Due to March’s decision to take that whole “in like a lion” thing a little too literally, I found myself unexpectedly home today – a Saturday – having not driven to Chattanooga last night. Keifel’s work schedule and my sleepiness precluded a fancy pants breakfast so I decided a fancy pants lunch was in order. Have I mentioned that I consider crêpes a food group?
I spent part of the morning planning two upcoming cooking events (not catering = not getting paid) and came across this recipe in my perusing. I had almost everything on hand.
Buckwheat Galettes with
Gruyère Cheddar, Onion and Bacon Filling
Makes 12 – requires some type of pan suitable for making crêpes (and requires scales – sorry)
- 75g buckwheat flour
- 75g all-purpose (or plain) flour
- 2 medium, local eggs, lightly beaten
whole2%, non-homogenized milk
- 1 Tbsp veg oil (safflower is my go to)
- 2 large onions, sliced
- 200g American-style smoked bacon, local, cut into thin strips (crosswise)
- few thyme sprigs or teaspoon dried
- 2 garlic gloves, minced
- 100g black wax, extra sharp Cheddar, grated
crème fraîchericotta cheese
Mix the flours together, sprinkle in a little salt, mix 100ml water with the beaten egg and whisk mixture into the flour, add milk slowly until batter is smooth. Cover and chill 2 hours to let the flours hydrate. Not doing this will make you curse the pan, me, whoever first thought buckwheat was edible and probably your mother for you having been born. Recipe doesn’t call for it, but I think they would brown better with a teaspoon or two of sugar; mine were a little on the not-browned side.
An hour and a half later or so, make the filling, sauté the bacon until crispy. Remove the bacon from the pan and drain on paper towel. Remove all but a tablespoon or two of bacon fat from the pan and add the onions. Sauté until lightly golden brown, add the garlic and thyme and sauté a few more minutes. Add back the bacon and set on the back burner, on low, until you’re done making the galette part of the recipe.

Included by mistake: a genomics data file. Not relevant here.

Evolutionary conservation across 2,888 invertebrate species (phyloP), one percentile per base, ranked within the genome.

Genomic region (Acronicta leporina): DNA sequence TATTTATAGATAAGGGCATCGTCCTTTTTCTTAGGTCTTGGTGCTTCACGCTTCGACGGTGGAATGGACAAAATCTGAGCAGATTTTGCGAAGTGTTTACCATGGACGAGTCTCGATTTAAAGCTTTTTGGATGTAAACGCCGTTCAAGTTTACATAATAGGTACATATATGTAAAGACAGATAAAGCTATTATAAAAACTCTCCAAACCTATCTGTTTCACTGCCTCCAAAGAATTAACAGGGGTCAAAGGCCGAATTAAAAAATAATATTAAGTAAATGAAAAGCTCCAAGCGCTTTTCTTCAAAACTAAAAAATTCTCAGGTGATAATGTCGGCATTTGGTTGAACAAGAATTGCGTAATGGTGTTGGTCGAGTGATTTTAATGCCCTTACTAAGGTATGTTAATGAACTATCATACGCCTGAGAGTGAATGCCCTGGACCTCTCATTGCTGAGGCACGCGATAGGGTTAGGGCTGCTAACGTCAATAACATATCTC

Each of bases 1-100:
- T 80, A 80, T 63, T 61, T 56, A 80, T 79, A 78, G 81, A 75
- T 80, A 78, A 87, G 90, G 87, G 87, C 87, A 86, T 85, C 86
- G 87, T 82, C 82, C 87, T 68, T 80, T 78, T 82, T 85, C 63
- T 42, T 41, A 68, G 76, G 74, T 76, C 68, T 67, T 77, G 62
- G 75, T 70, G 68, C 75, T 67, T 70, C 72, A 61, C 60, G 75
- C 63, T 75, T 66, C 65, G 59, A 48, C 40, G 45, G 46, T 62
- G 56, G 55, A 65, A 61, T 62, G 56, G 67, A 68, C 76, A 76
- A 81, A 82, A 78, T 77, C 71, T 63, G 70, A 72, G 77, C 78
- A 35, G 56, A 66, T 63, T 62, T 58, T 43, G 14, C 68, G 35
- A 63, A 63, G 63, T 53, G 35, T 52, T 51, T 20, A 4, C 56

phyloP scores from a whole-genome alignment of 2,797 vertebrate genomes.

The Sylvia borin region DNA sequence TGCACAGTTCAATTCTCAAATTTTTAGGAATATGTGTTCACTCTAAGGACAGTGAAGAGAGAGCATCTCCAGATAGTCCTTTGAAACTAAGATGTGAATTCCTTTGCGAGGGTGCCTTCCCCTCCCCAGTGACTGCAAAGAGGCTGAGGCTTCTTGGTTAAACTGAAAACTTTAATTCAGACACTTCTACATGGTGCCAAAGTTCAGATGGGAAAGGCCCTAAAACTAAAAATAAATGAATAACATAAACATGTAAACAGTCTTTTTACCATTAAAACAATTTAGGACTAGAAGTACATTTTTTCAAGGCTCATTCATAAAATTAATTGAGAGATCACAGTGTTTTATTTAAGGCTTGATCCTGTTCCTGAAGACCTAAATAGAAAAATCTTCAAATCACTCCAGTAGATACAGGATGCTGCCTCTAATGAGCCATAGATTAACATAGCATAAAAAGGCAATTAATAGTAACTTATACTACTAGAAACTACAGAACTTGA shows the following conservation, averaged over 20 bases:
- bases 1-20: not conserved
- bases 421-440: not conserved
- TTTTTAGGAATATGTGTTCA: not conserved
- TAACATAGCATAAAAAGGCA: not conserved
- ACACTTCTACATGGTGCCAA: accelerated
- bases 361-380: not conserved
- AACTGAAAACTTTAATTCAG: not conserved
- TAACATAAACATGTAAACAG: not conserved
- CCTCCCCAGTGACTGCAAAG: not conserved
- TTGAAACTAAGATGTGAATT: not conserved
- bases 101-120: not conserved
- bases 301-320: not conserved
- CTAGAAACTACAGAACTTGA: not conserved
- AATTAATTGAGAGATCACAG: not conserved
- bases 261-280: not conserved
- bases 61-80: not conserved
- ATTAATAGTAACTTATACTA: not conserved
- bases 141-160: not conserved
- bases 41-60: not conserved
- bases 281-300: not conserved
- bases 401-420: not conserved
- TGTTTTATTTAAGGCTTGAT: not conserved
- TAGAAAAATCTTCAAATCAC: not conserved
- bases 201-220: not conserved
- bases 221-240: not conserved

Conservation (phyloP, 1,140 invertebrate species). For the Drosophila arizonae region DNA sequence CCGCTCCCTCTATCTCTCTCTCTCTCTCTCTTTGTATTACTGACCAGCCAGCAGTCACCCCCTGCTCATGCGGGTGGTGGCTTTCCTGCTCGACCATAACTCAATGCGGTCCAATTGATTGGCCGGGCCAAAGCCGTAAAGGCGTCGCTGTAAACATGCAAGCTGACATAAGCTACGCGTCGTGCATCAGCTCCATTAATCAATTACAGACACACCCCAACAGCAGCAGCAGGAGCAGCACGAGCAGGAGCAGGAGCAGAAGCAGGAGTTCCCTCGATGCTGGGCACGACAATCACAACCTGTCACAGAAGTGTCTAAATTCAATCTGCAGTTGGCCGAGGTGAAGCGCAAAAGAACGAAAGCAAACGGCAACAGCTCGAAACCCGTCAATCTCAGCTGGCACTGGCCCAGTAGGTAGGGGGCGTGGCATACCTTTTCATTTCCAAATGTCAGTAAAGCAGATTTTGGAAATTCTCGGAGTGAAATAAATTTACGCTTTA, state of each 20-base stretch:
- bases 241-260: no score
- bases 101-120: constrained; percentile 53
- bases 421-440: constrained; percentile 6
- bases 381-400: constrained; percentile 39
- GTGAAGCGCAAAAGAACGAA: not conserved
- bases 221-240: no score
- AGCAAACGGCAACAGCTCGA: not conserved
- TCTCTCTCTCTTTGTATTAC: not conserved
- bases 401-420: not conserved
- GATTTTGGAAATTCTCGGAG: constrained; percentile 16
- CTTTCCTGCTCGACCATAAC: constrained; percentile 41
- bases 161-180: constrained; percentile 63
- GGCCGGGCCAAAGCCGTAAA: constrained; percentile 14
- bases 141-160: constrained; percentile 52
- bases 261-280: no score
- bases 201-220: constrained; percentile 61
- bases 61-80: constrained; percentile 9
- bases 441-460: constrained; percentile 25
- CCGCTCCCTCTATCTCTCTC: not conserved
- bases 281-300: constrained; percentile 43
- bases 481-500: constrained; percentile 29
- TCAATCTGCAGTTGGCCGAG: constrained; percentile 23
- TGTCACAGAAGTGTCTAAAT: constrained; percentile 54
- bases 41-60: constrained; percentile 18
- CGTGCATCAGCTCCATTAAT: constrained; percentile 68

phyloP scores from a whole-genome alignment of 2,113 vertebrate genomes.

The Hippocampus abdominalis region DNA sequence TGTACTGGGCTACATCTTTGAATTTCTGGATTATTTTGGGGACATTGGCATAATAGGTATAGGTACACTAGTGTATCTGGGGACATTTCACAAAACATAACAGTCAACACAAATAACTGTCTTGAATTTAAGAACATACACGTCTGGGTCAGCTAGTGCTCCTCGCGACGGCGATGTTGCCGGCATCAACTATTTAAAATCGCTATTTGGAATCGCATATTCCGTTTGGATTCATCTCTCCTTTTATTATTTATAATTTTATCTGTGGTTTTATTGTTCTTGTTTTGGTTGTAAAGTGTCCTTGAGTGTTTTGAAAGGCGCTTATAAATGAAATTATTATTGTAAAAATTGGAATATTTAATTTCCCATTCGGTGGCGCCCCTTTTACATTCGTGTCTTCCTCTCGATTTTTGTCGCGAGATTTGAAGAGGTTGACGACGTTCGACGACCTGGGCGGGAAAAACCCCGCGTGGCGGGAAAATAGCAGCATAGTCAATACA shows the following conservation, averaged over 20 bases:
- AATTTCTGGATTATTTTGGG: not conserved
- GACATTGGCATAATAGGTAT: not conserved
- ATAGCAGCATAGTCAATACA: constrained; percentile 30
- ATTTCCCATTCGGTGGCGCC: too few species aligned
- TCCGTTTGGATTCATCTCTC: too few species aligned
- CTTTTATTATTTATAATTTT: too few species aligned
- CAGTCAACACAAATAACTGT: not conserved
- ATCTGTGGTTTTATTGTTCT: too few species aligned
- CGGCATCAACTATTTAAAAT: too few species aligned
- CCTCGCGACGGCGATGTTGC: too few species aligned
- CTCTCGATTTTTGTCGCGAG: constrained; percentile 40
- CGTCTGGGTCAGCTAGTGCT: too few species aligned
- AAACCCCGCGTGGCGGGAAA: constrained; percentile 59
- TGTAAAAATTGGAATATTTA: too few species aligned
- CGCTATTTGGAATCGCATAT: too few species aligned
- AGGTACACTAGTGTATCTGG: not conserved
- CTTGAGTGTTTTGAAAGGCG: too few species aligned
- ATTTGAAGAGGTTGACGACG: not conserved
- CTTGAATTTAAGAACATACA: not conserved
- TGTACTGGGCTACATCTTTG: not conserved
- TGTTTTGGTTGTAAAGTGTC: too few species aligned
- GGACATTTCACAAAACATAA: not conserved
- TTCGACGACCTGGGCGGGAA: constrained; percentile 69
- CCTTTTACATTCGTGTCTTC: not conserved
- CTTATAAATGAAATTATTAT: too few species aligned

When your batter has hydrated for two hours, heat a crêpe or similar pan on medium heat. Dip a paper towel into the veg oil from the crêpe part of the equation and rub the inside of the pan with a very thin even layer or oil. Place 1/4 cup of batter and twirl around the pan until evenly distributed, it’s fine if some goes up the sides a little, in fact it’s good and will help you tell when your super skinny pancake is done. When the lacy bit at the edge pulls away from the side of the pan flip your crêpe over with a large palette knife, wooden crêpe spatula or whatever is handy (I use my fingers a lot for this) and let it cook on the other side for about a minute. Place on plate in very low oven to keep warm until you’ve finished the others. Do not be discouraged if the first one is a disaster. It is traditionally referred to as the dog’s pancake and is not a moral failing on your part. Finish your crêpes, oiling the pan as needed. You’ll get between 12 and 10 depending on the severity of the dog pancake. Stir the grated Cheddar and ricotta into the onion mixture on the back burner and heat through. Fill crêpes by putting a large tablespoon of filling on one quadrant and folding over the crêpe in quarters. Two per person is pretty filling especially with a little astringently dressed spring mix on the side for the green stuff. Recipe in the mag recommends serving with hard cider as this is practically the national dish of Brittany. Drink it if you got it.